Author: Andrew Hickey
Title: A History of Rock Music in 500 Songs: Volume 1: From Savoy Stompers to Clock Rockers
Publication Info: Lulu.com, 2019
Last fall I discovered the podcast A History of Rock Music in 500 Songs and it has become a must listen for me. Presented by English author Andrew Hickey, it is a meticulously researched and well-produced in-depth study of popular music. Each episode focuses not on one song but on the musicians, songwriters, and producers behind that song including samples of their work (not just the title song) and songs that influenced this work. Hickey is very good at debunking the myths of rock music and revealing the much more interesting history of the genre and the people behind it. This includes acknowledging the innovations of Black musicians whose contributions were often appropriated by the white music industry and later historical revisionism.
Right now the podcast is at episode 153, but this book covers the first 50 podcasts. This very early history begins in 1938 with the jazz, jump blues, rhythm and blues, Western swing, vocal groups, and other artists who created the many elements that would become rock & roll. This volume ends in the mid-50 just after the first generation of rock & roll stars such as Fats Domino, Little Richard, Bo Diddley, Chuck Berry, Bill Haley, Jerry Lee Lewis, and of course, Elvis Presley. The book, and the podcast, is easy to follow in the chapters/episodes on each song, but it is also an ongoing story that winds through the whole project. The individuals who manage to pop up again and again and different times and places, and the way they influence and collaborate with one another is one of the fascinating elements of this history.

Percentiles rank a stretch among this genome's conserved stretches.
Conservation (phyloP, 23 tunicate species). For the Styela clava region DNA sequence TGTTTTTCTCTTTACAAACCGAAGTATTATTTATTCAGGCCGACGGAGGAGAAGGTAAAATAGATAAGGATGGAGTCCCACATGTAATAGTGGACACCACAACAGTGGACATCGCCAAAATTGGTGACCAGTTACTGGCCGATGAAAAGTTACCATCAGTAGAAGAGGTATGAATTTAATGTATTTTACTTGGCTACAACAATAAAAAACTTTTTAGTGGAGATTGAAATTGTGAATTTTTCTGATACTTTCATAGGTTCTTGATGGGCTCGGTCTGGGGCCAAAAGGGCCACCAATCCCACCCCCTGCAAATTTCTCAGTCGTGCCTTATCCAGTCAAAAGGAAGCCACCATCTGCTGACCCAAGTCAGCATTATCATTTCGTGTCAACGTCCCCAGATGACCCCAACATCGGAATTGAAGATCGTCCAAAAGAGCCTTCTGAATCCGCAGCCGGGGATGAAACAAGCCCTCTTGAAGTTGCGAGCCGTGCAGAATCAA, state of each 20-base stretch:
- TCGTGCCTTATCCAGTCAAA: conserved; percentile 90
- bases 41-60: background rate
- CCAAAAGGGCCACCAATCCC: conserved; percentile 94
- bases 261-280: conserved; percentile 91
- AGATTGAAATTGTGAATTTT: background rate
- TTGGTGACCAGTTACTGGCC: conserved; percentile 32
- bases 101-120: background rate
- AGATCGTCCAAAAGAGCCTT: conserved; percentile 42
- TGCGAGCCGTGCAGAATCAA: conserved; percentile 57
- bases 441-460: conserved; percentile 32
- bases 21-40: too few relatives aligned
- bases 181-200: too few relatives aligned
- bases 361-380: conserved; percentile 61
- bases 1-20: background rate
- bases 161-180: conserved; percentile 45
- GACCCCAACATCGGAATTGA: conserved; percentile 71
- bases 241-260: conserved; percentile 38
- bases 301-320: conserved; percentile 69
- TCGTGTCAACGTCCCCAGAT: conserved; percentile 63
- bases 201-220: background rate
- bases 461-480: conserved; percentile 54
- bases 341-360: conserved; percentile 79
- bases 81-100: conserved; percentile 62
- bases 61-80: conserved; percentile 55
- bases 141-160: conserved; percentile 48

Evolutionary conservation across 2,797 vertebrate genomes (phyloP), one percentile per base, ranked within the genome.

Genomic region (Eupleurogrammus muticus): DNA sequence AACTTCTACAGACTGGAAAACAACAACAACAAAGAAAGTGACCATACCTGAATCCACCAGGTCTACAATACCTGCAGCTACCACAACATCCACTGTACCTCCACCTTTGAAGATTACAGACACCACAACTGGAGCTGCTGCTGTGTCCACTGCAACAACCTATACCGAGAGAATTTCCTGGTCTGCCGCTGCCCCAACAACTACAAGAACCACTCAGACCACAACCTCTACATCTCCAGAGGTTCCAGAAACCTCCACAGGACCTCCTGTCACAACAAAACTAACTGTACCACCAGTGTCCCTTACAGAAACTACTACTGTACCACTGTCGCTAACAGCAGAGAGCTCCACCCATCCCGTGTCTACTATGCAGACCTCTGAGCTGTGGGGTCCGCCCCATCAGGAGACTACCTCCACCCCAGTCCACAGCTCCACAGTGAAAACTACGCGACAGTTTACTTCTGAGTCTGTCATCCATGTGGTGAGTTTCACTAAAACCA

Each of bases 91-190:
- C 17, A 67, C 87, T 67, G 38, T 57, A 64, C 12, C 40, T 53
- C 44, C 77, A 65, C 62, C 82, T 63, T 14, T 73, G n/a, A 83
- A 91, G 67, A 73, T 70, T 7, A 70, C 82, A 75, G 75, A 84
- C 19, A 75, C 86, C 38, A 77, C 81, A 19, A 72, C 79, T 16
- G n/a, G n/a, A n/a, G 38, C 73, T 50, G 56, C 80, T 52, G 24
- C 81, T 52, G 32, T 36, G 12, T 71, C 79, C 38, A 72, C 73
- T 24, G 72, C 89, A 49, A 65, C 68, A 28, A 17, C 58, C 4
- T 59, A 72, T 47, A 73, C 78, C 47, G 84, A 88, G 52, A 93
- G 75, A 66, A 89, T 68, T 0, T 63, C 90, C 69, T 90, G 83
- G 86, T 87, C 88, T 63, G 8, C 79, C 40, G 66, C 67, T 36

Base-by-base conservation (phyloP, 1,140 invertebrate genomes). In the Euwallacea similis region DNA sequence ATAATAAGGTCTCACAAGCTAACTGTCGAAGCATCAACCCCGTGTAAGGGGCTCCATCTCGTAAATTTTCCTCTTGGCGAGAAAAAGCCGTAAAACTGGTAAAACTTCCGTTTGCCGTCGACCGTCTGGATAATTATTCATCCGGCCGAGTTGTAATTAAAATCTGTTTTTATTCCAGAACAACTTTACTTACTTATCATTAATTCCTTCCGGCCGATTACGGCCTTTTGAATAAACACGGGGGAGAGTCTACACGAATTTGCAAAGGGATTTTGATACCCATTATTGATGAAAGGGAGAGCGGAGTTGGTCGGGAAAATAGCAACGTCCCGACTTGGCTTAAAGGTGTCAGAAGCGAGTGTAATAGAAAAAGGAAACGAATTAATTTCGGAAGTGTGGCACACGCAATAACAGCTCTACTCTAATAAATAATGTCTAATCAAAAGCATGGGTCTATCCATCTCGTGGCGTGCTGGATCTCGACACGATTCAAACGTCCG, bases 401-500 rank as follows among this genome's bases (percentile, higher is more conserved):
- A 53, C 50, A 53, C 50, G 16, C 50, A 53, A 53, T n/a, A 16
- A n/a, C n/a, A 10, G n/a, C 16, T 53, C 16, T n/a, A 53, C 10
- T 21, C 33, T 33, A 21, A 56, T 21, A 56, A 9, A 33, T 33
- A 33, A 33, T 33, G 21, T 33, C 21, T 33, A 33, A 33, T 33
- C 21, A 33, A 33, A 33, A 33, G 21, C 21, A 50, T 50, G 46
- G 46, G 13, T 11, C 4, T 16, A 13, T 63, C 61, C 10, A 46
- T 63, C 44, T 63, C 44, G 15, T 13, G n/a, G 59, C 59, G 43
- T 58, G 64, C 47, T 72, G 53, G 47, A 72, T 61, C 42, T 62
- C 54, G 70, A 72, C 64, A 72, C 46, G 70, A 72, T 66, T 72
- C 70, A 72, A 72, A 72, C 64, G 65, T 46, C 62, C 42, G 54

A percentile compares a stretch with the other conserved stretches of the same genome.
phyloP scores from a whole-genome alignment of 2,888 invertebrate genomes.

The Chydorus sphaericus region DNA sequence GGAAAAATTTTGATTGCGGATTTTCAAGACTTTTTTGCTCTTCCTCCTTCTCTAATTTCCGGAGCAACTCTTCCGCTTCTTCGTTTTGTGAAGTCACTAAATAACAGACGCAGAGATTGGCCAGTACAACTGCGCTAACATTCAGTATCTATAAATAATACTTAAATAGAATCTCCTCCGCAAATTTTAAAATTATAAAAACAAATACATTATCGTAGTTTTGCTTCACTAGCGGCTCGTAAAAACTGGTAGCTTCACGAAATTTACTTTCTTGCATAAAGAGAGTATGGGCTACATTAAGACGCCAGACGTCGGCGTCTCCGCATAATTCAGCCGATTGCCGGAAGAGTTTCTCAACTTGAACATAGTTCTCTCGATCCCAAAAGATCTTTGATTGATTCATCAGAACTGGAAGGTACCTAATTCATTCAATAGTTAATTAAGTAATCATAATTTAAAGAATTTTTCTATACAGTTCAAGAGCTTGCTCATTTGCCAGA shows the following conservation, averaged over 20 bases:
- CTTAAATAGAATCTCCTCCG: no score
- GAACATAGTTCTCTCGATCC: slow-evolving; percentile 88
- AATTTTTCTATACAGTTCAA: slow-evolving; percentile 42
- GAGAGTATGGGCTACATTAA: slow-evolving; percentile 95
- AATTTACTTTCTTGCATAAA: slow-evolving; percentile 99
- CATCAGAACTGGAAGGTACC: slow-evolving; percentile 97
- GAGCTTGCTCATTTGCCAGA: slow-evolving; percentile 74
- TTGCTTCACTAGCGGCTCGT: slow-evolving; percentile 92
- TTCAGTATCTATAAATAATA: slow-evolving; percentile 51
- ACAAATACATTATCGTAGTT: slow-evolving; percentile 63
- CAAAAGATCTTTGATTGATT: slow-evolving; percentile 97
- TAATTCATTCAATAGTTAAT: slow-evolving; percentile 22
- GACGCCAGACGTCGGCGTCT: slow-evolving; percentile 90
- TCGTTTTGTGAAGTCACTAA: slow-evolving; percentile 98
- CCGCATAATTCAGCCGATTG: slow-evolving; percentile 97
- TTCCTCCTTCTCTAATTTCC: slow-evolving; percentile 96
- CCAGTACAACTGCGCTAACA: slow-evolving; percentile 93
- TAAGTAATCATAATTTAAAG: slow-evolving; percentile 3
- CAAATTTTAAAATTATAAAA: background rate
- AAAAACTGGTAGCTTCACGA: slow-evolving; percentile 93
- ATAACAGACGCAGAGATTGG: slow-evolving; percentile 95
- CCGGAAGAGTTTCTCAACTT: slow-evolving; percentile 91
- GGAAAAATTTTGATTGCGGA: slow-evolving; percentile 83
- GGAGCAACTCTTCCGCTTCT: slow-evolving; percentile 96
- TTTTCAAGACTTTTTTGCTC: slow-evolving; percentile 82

I can’t recommend the podcast and the book more highly!
One of the great things about popular music before about 1970 is it had a lot of space for people who could do one thing really really well, and who just did their one thing. Artists like Duane Eddy and John Lee Hooker just kept making basically the same record over and over, and it was a great record, so why not?
But people will always want to push against those constraints. And in the 1950s, just like today, there were black people who wanted to make country music. But in the 1950s, unlike today, there was a term for the music those people were making. It was called rock and roll. For about a decade, from roughly 1955 through 1965, “rock and roll” became a term for the music which disregarded those racial boundaries. And since then there has been a slow but sure historical revisionism. The lines of rock and roll expand to let in any white man, but they constrict to push out the women and black men who were already there. But there’s one they haven’t yet been able to push out, because this particular black man playing country music was more or less the embodiment of rock and roll.
This series is about the history of rock music, but one of the things we’re going to learn as the story goes on is that the history of any genre in popular music eventually encompasses them all. And at the end of 1955, in particular, there was no hard and fast distinction between the genres of rock and roll, rhythm and blues, and country music.
- How the Beatles Destroyed Rock ‘N’ Roll by Elijah Wald